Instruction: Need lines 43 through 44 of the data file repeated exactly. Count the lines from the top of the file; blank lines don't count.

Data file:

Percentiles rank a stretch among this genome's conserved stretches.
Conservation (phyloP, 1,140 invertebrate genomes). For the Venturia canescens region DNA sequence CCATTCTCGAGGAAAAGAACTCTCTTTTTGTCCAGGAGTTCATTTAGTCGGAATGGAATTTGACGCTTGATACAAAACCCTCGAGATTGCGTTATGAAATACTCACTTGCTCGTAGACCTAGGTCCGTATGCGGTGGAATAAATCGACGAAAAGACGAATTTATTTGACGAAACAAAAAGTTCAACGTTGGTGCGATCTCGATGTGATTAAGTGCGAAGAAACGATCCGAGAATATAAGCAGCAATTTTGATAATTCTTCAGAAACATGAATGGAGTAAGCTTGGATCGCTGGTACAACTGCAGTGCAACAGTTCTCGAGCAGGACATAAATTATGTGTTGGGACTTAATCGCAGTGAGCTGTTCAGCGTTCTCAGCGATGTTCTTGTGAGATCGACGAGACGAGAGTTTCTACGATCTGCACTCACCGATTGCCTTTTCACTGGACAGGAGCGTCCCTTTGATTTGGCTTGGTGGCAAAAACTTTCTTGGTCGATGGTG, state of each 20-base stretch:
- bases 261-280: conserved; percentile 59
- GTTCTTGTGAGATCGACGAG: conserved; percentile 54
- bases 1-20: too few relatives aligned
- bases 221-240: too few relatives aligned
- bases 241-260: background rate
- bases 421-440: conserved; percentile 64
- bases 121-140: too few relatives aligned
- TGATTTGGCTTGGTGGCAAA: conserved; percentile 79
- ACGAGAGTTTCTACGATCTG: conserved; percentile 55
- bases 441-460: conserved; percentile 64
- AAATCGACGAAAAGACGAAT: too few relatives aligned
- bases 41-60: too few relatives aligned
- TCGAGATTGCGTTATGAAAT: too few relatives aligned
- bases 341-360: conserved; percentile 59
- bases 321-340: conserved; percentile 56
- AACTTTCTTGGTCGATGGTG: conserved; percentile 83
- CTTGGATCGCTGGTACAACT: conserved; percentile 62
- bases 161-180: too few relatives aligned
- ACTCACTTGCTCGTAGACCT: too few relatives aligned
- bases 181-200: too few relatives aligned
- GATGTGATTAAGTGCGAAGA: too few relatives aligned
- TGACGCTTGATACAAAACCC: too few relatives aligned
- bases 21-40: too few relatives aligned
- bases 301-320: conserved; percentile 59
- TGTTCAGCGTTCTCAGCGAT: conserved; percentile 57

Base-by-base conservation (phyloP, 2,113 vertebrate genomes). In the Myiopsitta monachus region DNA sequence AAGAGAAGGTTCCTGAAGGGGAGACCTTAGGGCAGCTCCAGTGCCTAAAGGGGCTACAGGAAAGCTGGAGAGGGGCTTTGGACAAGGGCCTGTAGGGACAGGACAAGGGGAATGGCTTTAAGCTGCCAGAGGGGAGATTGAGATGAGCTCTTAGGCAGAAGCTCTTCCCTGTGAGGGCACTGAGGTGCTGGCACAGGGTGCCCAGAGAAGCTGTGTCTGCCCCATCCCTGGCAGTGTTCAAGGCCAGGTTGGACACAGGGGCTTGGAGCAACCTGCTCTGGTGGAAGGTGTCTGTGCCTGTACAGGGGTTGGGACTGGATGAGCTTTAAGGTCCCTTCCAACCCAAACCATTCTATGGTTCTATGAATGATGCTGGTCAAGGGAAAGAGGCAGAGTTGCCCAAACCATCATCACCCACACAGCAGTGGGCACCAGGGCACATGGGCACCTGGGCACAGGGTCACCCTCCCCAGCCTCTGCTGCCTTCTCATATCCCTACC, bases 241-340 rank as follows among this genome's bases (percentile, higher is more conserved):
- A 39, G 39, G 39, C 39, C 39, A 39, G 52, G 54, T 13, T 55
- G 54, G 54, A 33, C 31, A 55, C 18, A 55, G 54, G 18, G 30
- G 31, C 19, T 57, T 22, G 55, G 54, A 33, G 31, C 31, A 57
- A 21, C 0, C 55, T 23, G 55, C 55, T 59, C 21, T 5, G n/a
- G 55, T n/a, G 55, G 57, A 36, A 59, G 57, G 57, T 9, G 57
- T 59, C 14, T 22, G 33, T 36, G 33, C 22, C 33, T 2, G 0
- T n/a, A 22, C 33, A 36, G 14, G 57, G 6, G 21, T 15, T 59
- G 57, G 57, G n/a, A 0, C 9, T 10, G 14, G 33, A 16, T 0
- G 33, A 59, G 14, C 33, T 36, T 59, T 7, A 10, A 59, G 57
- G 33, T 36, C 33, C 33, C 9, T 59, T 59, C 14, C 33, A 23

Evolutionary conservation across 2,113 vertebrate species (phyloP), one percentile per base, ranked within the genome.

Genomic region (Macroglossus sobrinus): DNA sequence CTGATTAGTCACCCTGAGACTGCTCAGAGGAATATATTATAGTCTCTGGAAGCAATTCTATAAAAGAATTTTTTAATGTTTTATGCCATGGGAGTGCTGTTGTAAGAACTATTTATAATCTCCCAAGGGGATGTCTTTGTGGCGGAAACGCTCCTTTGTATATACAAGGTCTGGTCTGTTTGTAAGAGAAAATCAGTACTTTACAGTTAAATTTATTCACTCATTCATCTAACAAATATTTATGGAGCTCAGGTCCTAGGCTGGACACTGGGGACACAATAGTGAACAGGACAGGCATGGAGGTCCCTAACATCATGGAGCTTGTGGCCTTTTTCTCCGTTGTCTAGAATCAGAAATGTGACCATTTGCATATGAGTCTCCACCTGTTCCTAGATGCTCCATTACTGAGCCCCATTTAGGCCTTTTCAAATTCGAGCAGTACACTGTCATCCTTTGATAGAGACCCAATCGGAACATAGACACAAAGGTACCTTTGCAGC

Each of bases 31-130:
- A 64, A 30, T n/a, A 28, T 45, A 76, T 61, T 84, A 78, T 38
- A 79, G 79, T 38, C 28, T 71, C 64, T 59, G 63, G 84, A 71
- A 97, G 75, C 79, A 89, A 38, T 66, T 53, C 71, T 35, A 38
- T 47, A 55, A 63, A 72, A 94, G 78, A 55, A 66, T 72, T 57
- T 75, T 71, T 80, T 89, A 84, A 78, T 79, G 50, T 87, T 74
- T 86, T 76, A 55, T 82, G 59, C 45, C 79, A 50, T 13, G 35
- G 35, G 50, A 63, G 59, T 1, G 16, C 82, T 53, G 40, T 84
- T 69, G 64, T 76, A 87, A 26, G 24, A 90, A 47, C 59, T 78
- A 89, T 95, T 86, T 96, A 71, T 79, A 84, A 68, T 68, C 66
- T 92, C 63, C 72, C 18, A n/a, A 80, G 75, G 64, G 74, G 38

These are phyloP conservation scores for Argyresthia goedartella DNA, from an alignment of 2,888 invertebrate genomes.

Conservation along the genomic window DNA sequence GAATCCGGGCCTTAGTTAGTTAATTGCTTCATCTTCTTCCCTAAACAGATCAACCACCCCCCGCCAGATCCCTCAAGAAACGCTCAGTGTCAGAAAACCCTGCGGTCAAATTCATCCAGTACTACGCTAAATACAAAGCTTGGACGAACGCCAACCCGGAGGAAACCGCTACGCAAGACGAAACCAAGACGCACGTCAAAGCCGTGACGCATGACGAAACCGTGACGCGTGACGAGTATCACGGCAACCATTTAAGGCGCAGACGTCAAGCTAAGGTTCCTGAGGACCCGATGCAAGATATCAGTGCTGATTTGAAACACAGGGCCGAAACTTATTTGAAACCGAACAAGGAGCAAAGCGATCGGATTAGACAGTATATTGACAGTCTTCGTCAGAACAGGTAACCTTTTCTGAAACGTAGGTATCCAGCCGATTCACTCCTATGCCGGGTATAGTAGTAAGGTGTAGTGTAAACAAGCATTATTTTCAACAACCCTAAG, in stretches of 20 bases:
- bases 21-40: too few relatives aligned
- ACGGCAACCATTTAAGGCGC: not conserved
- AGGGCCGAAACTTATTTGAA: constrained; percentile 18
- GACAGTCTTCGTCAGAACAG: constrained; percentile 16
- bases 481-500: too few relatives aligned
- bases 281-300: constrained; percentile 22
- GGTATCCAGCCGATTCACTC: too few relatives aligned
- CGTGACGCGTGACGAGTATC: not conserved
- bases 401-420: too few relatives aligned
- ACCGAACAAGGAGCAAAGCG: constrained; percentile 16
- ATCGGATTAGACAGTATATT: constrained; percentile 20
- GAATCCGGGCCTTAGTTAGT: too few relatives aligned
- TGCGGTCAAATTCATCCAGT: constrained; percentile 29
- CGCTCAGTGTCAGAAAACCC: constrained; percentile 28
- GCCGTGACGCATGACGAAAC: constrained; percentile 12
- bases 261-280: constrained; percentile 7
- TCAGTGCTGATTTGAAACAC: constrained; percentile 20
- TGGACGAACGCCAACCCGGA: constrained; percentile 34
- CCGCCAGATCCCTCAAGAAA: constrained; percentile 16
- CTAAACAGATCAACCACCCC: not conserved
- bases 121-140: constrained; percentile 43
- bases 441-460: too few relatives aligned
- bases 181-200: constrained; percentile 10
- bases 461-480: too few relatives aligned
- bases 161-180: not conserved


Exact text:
- A 79, G 79, T 38, C 28, T 71, C 64, T 59, G 63, G 84, A 71
- A 97, G 75, C 79, A 89, A 38, T 66, T 53, C 71, T 35, A 38